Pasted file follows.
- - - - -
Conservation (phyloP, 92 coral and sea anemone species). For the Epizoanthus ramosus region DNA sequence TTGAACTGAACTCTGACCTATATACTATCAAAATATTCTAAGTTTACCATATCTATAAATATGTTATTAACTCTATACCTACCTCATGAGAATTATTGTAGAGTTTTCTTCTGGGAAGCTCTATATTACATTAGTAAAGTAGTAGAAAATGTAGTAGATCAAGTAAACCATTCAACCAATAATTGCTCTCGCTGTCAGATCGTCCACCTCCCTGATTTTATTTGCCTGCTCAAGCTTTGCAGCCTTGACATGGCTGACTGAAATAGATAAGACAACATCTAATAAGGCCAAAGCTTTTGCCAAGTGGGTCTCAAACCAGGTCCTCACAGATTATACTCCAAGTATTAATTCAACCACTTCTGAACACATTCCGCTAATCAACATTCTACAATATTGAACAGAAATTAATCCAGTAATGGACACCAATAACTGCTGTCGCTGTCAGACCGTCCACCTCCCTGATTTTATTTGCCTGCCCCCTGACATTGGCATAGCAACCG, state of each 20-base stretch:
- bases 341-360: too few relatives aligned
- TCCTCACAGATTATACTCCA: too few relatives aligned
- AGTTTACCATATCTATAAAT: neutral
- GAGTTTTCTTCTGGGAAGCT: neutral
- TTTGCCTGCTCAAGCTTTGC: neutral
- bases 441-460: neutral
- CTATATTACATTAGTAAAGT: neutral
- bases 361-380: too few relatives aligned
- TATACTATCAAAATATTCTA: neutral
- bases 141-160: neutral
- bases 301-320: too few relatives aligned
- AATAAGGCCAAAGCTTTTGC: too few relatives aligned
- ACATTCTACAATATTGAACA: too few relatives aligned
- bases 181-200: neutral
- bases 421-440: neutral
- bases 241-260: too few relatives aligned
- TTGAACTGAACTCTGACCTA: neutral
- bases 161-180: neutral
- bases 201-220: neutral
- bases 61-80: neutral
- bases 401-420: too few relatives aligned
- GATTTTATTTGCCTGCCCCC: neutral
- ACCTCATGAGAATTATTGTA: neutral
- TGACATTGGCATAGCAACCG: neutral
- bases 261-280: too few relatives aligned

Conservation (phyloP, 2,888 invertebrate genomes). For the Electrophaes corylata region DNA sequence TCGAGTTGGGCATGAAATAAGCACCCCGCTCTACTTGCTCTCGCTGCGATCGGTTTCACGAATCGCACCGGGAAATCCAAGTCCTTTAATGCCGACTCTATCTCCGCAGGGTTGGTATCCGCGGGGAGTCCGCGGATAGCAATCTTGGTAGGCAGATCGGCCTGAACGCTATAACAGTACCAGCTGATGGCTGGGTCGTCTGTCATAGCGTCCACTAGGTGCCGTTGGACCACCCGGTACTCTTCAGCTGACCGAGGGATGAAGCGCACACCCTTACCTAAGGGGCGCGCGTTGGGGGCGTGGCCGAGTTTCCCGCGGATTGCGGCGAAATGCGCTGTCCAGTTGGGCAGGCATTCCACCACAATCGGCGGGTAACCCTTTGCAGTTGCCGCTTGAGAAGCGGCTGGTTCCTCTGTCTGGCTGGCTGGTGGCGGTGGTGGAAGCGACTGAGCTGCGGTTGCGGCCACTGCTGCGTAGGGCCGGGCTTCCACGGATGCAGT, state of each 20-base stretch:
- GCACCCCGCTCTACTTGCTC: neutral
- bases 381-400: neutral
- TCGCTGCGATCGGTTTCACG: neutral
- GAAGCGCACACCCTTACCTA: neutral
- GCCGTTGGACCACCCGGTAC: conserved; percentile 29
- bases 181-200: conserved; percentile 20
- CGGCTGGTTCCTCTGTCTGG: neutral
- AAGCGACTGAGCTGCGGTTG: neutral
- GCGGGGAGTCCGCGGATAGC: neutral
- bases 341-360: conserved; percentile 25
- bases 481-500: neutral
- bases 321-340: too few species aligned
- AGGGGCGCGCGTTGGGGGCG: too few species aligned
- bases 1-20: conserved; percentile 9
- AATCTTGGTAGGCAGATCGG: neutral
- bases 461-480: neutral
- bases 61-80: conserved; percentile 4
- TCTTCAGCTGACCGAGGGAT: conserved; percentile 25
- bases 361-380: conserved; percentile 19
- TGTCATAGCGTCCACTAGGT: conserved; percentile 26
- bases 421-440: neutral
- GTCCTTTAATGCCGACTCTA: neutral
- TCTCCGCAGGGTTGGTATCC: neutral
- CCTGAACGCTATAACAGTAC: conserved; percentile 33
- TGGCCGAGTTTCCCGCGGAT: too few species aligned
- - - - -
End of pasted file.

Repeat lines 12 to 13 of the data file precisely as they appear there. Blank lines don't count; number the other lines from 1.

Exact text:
- bases 301-320: too few relatives aligned
- AATAAGGCCAAAGCTTTTGC: too few relatives aligned